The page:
President Abdel Fattah El Sisi received on Tuesday speaker Aguila Saleh and Khalifa Haftar, commander of the Libyan Arab Armed Forces, in Cairo, the Egyptian leader’s office said.
Mr El Sisi pushed for the holding of elections as scheduled in December and said his government would continue its efforts “with all Libyan brothers … to hold the significant presidential and parliamentary vote by the end of this year”.
He also reiterated calls for foreign forces and mercenaries to be pulled out of the oil-rich country.
The UN has estimated there have been 20,000 foreign forces and mercenaries, mostly Syrian, Turkish, Russian and Sudanese, in the North African nation. The presence of foreign fighters and mercenaries is a major hurdle to holding the planned vote.
Mr Saleh and Gen Hafter, whose forces run most of Libya’s eastern and southern regions and oil facilities, are close allies to Egypt.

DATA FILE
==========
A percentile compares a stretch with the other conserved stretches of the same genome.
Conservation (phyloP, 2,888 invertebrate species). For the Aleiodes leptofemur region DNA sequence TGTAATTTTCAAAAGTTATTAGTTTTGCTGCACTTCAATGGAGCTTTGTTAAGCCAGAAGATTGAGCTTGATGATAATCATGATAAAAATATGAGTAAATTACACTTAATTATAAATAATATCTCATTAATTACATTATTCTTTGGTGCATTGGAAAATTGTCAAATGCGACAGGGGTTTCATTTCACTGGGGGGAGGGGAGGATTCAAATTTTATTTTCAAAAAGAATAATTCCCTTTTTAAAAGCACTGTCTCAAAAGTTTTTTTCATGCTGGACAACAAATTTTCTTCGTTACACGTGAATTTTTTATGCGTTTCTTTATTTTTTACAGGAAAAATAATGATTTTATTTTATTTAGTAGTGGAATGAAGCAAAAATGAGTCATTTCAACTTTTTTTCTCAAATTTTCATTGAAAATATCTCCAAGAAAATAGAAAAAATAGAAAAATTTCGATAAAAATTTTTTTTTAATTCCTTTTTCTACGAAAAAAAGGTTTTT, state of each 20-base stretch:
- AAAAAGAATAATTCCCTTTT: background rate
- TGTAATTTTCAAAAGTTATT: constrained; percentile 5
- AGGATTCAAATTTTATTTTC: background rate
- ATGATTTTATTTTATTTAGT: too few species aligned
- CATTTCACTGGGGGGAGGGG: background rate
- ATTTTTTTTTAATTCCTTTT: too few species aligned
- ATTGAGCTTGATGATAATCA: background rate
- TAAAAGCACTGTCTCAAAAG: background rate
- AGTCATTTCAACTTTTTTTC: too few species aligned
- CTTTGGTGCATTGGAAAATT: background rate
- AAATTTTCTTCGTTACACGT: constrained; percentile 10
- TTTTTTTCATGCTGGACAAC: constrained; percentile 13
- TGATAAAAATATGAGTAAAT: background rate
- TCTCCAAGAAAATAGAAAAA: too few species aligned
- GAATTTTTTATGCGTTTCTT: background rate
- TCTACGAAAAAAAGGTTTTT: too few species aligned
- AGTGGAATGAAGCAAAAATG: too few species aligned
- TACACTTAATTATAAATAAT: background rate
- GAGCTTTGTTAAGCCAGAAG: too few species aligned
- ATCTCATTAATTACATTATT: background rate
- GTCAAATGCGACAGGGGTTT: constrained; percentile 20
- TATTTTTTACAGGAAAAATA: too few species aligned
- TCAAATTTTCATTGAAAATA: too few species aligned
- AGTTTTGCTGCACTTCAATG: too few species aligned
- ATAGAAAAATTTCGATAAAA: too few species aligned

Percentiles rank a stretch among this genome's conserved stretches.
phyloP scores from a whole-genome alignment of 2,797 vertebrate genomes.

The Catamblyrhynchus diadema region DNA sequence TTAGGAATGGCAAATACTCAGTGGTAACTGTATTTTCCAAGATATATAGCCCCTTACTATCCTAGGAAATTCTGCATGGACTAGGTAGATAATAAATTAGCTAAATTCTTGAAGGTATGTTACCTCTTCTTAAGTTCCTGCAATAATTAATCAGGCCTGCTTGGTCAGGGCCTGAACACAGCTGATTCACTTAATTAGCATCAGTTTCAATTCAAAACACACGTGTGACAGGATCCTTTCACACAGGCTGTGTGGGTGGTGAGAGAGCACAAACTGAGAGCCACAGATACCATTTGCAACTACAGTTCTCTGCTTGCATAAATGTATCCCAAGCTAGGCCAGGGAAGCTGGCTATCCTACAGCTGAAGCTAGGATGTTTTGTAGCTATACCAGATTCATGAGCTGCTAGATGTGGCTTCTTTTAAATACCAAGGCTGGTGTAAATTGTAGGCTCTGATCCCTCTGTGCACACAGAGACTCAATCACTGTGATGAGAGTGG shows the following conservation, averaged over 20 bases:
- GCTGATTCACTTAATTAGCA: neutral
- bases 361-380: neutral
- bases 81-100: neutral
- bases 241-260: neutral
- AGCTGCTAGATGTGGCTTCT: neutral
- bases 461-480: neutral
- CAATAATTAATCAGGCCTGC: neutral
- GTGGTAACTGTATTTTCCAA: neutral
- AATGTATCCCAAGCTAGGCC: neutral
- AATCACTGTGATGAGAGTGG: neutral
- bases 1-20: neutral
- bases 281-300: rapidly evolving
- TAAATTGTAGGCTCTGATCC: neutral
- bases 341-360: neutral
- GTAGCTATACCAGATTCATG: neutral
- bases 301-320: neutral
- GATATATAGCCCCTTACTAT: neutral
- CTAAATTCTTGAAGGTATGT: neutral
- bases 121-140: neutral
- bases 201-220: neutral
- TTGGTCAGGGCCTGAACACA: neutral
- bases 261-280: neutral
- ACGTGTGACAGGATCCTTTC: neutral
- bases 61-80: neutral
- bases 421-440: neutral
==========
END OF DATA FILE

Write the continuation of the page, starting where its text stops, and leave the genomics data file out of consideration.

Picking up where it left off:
In recent months, Mr El Sisi’s government has also reached out to officials in western Libya.
UN-sponsored peace talks brought about a ceasefire last October and installed an interim government that is expected to lead the country into December elections.
The ceasefire deal also required the withdrawal of foreign fighters and mercenaries within three months, a deadline that was never met.
Libyan lawmakers have failed to finalise a legal framework for voting to take place, throwing the election schedule into doubt.
With mounting international pressure, the parliament earlier this month adopted a controversial presidential electoral law and said it is in the process of finalising it for parliamentary elections, according to the UN's envoy to Libya.
However, the High Council of State, an executive institution that among other duties proposes electoral laws, complained the law was adopted without consulting its members, which could derail the road map.
US special envoy to Libya Richard Norland urged the country’s leaders to compromise to meet the people’s expectations and hold elections at the end of the year.
Libya has been wracked by chaos since a Nato-backed uprising toppled longtime dictator Muammar Qaddafi in 2011 and split the oil-rich country between rival governments, each backed by armed groups and foreign governments.